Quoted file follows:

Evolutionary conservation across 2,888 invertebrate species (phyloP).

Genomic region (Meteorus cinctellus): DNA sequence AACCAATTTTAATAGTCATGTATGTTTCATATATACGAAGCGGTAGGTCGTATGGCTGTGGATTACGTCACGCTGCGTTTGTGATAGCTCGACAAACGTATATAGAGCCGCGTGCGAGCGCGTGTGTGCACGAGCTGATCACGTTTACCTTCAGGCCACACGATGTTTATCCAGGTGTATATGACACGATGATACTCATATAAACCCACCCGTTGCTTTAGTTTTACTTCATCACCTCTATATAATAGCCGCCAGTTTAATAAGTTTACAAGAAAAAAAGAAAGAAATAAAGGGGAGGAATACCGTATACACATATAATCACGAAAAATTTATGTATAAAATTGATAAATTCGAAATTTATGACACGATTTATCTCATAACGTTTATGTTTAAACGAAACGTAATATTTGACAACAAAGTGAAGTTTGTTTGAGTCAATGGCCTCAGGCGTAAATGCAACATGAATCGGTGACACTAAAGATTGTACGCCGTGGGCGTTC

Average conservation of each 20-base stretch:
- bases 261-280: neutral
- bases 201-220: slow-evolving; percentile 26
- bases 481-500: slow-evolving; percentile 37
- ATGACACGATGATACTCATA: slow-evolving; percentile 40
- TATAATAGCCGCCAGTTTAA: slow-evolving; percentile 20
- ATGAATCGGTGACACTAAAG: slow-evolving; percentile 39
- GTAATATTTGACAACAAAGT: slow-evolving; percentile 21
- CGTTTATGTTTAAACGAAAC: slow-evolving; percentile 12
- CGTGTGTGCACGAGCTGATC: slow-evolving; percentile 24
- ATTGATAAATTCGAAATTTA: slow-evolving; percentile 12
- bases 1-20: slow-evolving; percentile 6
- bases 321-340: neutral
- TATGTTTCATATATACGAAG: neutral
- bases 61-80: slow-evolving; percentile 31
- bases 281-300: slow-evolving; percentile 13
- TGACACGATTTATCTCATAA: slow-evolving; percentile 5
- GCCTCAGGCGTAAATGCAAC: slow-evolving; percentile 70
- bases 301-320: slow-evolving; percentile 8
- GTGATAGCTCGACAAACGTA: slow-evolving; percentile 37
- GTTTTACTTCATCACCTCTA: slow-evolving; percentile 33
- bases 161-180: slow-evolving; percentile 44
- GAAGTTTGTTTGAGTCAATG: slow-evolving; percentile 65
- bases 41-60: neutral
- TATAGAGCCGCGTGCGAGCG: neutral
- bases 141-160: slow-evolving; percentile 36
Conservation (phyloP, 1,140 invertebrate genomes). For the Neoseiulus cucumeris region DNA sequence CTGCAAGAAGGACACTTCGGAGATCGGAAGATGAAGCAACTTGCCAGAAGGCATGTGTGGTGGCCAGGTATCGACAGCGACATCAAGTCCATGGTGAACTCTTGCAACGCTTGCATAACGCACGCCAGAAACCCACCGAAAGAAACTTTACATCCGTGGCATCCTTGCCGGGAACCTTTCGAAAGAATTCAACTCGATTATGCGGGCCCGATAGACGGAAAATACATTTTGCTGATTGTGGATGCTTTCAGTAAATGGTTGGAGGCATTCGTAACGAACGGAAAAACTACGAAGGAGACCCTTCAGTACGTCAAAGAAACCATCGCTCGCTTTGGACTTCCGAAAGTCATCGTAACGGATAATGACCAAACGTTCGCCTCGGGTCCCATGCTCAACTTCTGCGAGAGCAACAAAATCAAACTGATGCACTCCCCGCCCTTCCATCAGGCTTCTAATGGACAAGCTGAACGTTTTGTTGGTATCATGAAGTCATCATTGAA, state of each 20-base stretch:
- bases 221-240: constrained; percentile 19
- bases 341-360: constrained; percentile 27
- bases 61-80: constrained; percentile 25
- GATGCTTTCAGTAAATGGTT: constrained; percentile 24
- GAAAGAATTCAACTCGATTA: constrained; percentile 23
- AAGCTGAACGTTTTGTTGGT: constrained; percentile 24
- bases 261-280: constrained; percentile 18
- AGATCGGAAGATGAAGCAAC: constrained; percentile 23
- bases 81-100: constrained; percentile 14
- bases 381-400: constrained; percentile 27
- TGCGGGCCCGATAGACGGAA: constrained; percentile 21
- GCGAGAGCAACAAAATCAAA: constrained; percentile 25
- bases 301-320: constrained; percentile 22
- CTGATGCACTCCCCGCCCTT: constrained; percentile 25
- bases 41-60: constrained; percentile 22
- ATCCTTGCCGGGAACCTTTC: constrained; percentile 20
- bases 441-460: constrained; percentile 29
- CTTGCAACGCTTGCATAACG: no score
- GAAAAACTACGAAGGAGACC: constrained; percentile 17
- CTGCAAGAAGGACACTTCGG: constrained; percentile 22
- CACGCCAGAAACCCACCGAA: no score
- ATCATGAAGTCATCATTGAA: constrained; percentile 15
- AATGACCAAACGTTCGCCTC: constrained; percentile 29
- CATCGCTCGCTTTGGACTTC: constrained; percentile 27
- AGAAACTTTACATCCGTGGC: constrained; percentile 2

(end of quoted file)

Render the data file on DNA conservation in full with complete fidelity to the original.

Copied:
Evolutionary conservation across 2,888 invertebrate species (phyloP).

Genomic region (Meteorus cinctellus): DNA sequence AACCAATTTTAATAGTCATGTATGTTTCATATATACGAAGCGGTAGGTCGTATGGCTGTGGATTACGTCACGCTGCGTTTGTGATAGCTCGACAAACGTATATAGAGCCGCGTGCGAGCGCGTGTGTGCACGAGCTGATCACGTTTACCTTCAGGCCACACGATGTTTATCCAGGTGTATATGACACGATGATACTCATATAAACCCACCCGTTGCTTTAGTTTTACTTCATCACCTCTATATAATAGCCGCCAGTTTAATAAGTTTACAAGAAAAAAAGAAAGAAATAAAGGGGAGGAATACCGTATACACATATAATCACGAAAAATTTATGTATAAAATTGATAAATTCGAAATTTATGACACGATTTATCTCATAACGTTTATGTTTAAACGAAACGTAATATTTGACAACAAAGTGAAGTTTGTTTGAGTCAATGGCCTCAGGCGTAAATGCAACATGAATCGGTGACACTAAAGATTGTACGCCGTGGGCGTTC

Average conservation of each 20-base stretch:
- bases 261-280: neutral
- bases 201-220: slow-evolving; percentile 26
- bases 481-500: slow-evolving; percentile 37
- ATGACACGATGATACTCATA: slow-evolving; percentile 40
- TATAATAGCCGCCAGTTTAA: slow-evolving; percentile 20
- ATGAATCGGTGACACTAAAG: slow-evolving; percentile 39
- GTAATATTTGACAACAAAGT: slow-evolving; percentile 21
- CGTTTATGTTTAAACGAAAC: slow-evolving; percentile 12
- CGTGTGTGCACGAGCTGATC: slow-evolving; percentile 24
- ATTGATAAATTCGAAATTTA: slow-evolving; percentile 12
- bases 1-20: slow-evolving; percentile 6
- bases 321-340: neutral
- TATGTTTCATATATACGAAG: neutral
- bases 61-80: slow-evolving; percentile 31
- bases 281-300: slow-evolving; percentile 13
- TGACACGATTTATCTCATAA: slow-evolving; percentile 5
- GCCTCAGGCGTAAATGCAAC: slow-evolving; percentile 70
- bases 301-320: slow-evolving; percentile 8
- GTGATAGCTCGACAAACGTA: slow-evolving; percentile 37
- GTTTTACTTCATCACCTCTA: slow-evolving; percentile 33
- bases 161-180: slow-evolving; percentile 44
- GAAGTTTGTTTGAGTCAATG: slow-evolving; percentile 65
- bases 41-60: neutral
- TATAGAGCCGCGTGCGAGCG: neutral
- bases 141-160: slow-evolving; percentile 36
Conservation (phyloP, 1,140 invertebrate genomes). For the Neoseiulus cucumeris region DNA sequence CTGCAAGAAGGACACTTCGGAGATCGGAAGATGAAGCAACTTGCCAGAAGGCATGTGTGGTGGCCAGGTATCGACAGCGACATCAAGTCCATGGTGAACTCTTGCAACGCTTGCATAACGCACGCCAGAAACCCACCGAAAGAAACTTTACATCCGTGGCATCCTTGCCGGGAACCTTTCGAAAGAATTCAACTCGATTATGCGGGCCCGATAGACGGAAAATACATTTTGCTGATTGTGGATGCTTTCAGTAAATGGTTGGAGGCATTCGTAACGAACGGAAAAACTACGAAGGAGACCCTTCAGTACGTCAAAGAAACCATCGCTCGCTTTGGACTTCCGAAAGTCATCGTAACGGATAATGACCAAACGTTCGCCTCGGGTCCCATGCTCAACTTCTGCGAGAGCAACAAAATCAAACTGATGCACTCCCCGCCCTTCCATCAGGCTTCTAATGGACAAGCTGAACGTTTTGTTGGTATCATGAAGTCATCATTGAA, state of each 20-base stretch:
- bases 221-240: constrained; percentile 19
- bases 341-360: constrained; percentile 27
- bases 61-80: constrained; percentile 25
- GATGCTTTCAGTAAATGGTT: constrained; percentile 24
- GAAAGAATTCAACTCGATTA: constrained; percentile 23
- AAGCTGAACGTTTTGTTGGT: constrained; percentile 24
- bases 261-280: constrained; percentile 18
- AGATCGGAAGATGAAGCAAC: constrained; percentile 23
- bases 81-100: constrained; percentile 14
- bases 381-400: constrained; percentile 27
- TGCGGGCCCGATAGACGGAA: constrained; percentile 21
- GCGAGAGCAACAAAATCAAA: constrained; percentile 25
- bases 301-320: constrained; percentile 22
- CTGATGCACTCCCCGCCCTT: constrained; percentile 25
- bases 41-60: constrained; percentile 22
- ATCCTTGCCGGGAACCTTTC: constrained; percentile 20
- bases 441-460: constrained; percentile 29
- CTTGCAACGCTTGCATAACG: no score
- GAAAAACTACGAAGGAGACC: constrained; percentile 17
- CTGCAAGAAGGACACTTCGG: constrained; percentile 22
- CACGCCAGAAACCCACCGAA: no score
- ATCATGAAGTCATCATTGAA: constrained; percentile 15
- AATGACCAAACGTTCGCCTC: constrained; percentile 29
- CATCGCTCGCTTTGGACTTC: constrained; percentile 27
- AGAAACTTTACATCCGTGGC: constrained; percentile 2